Angkor Wat budget travel tips that help support local people

Angkor Wat budget travel tips

Last Updated on December 13, 2022 by Ellen

Our Angkor Wat budget travel tips can save you some money, while you help support local people at the same time. We think that’s an important and authentic gesture to the communities we visit.

December 2022 update: Cambodia reopened to international tourists in 2022. Check with the U.S. Embassy in Cambodia for current entry requirements.

Angkor Wat, Siem Reap, Cambodia.

The Angkor Archaeological Park is a World Heritage site in Cambodia that features ancient temples. The park area includes several old cities from the Khmer Empire, from the 9th century to the 15th century.

As Cambodia’s major tourist attraction, admission costs what it cost, but there are other ways to save money, while helping the locals economy and the people.

Angkor Wat budget travel tips include park entry options.
Angkor Wat relief statues on a temple.
A monk next to steli relief that tells the story of creation at Angkor Wat.
Theo drinks a beer to celebrate Angkor Wat budget travel visit.
an active excavation dig at angkor wat
Angkor Wat budget travel tips- a man drinks a beer at a temple entrance
Trees have grown over temples.

Angkor Wat budget travel tips

Park passes

We bought three-day passes into the park for $62 each. If we had been in the area more than a week, we would have gotten the seven-day pass, which only costs $10 more. This spectacular park is well-kept and there are many places to hike around, in addition to exploring ancient temples and cities.

Visit the official website for Angkor Park.

Angkor Wat budget travel tips- byob
Angkor Wat budget travel tip: BYOB
Angkor Wat temple entrance with ancient face atop the entryway.
Ellen and Theo smile while visiting Angkor Wat.
Ellen stands by ancient Cambodian temple.

Budget accommodations

There are a gazillion places to stay for a few bucks a night in nearby Siem Reap. It’s a backpackers haven with tons of dorm-rooms. A few important elements elevated our place above all others, in my humble opinion.

We spent $14 a night for a large room, private bathroom, refrigerator, kettle, couch, air conditioning, outdoor chairs, and there is cool pool in the complex — much needed after hot temple hikes in the jungle all day. A dorm for two people just isn’t as economical for all that we got.

But the best part of our stay was our Airbnb host, Ravut. He was simply wonderful. He answered every question we had about local life, Cambodian and Khmer history, plus he offered tips and off-the-beaten path advice that only a local would know. We had some great conversations.

If you are looking for a place in Siem Reap, away from the craziness of Pub Street, but within walking distance to it, check out Ravut’s Airbnb listing.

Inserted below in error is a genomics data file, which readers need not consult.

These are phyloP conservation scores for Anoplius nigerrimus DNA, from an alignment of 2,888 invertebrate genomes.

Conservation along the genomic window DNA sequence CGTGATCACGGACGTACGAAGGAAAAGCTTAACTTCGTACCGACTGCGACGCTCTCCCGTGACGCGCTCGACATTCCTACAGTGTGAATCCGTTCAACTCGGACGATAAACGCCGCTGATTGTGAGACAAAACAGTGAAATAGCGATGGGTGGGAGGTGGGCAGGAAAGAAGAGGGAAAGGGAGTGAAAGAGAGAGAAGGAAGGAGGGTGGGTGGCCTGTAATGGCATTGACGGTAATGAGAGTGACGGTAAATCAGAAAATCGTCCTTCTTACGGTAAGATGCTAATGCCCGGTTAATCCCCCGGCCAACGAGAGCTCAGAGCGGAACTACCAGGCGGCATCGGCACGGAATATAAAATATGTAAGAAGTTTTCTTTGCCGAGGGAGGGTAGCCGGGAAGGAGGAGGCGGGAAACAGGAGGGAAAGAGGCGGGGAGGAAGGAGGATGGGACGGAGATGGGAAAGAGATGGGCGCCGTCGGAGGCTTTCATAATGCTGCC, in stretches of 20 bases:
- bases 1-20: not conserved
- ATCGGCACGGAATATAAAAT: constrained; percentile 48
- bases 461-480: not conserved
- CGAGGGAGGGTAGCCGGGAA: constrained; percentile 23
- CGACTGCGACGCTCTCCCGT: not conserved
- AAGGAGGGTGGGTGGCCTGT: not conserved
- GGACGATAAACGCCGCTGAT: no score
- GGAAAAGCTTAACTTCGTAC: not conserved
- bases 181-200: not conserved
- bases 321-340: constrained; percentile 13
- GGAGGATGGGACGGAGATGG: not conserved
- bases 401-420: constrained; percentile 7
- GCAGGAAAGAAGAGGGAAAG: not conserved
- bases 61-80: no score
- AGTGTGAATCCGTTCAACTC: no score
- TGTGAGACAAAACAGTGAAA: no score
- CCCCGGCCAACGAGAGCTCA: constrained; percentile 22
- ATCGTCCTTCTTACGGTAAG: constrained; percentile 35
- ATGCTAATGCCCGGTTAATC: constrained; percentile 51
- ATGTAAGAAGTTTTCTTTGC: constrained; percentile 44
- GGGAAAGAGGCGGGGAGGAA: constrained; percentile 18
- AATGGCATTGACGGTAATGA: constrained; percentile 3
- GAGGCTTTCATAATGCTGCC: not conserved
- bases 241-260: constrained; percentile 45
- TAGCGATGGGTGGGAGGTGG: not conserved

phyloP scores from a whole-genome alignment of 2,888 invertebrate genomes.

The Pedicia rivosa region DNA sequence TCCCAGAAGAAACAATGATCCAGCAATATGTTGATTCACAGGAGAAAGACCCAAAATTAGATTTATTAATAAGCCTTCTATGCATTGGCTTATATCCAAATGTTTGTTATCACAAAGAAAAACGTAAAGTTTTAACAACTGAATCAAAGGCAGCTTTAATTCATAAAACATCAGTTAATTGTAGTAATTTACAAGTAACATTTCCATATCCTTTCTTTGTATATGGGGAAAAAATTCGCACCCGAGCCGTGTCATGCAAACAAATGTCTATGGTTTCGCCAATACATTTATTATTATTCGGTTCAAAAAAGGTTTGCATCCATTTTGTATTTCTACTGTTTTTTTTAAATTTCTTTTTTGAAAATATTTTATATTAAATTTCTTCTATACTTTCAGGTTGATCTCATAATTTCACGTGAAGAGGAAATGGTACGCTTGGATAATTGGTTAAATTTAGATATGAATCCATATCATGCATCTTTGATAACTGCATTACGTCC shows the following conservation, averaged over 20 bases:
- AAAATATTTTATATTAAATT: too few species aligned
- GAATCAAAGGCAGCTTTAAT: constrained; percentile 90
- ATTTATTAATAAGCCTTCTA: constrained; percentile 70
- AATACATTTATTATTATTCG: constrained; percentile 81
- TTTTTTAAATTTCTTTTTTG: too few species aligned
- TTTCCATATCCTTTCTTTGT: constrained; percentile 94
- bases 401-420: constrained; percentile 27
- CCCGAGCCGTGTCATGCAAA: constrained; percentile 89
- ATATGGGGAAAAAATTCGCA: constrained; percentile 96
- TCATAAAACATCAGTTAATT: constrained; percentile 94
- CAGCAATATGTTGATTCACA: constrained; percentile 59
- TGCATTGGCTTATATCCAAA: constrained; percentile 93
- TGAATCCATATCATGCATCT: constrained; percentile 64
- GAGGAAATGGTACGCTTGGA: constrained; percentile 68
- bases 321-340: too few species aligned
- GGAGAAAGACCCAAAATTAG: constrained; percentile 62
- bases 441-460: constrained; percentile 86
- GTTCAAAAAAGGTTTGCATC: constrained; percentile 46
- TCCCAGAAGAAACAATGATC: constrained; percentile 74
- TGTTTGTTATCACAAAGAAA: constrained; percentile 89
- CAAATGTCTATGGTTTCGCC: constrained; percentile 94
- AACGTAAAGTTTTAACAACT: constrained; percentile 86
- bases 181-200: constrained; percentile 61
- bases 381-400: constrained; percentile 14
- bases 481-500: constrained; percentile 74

He has a mix of private rooms, dorm beds, and even a couple of studio apartments, all at various price points. We cannot recommend him enough, and we would stay at his property again without question.

Ravut, Ellen, Theo in March 2019.
Ellen stands in front of Angkor Wat.
Angkor Wat budget travel tips
the famous tree that grows into the ruins at angkor wat that were used in the move, tomb raider

Transportation

Ravut also hooked us up with a driver for a very reasonable rate each day of our park pass. The park is so huge, you need a driver for the day if you are not on an organized tour. Our driver’s name was Nin, and he was a wonderful young man.

Nin would take us to a temple or city, wait for an hour or two or three while we explored, and then drive us to the next temple. Depending on how much driving he did, the price was $15 or $20 a day. Two of our three days were really long – more than 10 hours – so of course we tipped and fed our friend.

For the truly adventurous and fit, and budget conscious, bikes can be rented if you want peddle around the giant park complex in the blazing jungle heat. You can also rent a motorbike – but why not support local drivers for the same price as a bike? You can still get plenty of exercise walking all over the park, as drivers will wait at each section for you to finish exploring.

Angkor Wat budget travel tips

Food

This tip is short and sweet: don’t dine on Pub Street.

Prices are lower almost everywhere else away from this street designed to attract tourists. While it may be fun for some people to stroll down this road, I’d rather walk down any other street in town.

Angkor Wat budget travel tips
Angkor Wat budget travel tips

End note: a local Buddhist monk

We saved a little time on our last day to revisit Angkor Wat, which is the most famous temple. We enjoyed a late picnic lunch as we sat in the cool shade in one of the old libraries. And that’s where we struck up a conversation with a Cambodian Buddhist monk who happens to be fluent in English.

His organization, Cambodian Buddhism Association for Vulnerable children, raises money to build drinking water wells in rural areas outside the Siem Reap area, build a school, and sponsor children so they can an education.

Let’s face facts: yes, Cambodia is a great budget travel destination for people like us. But it’s also a poor country and tourism is just one way we can help families and kids. If you are looking for a worthy, legitimate cause to donate to, this is one of those.

To help some of Cambodia’s most vulnerable children, visit the association’s official website.

And if you ever have the opportunity to go to Siem Reap, take it. It’s a beautiful place.

Read more about Angkor Wat’s history and its designation as a UNESCO World Heritage Site on the official website.

Other incredible ruins around Earth:
Earth Vagabonds Newsletter

Processing…
Success! You're on the list.

2 thoughts on “Angkor Wat budget travel tips that help support local people”

Leave a Reply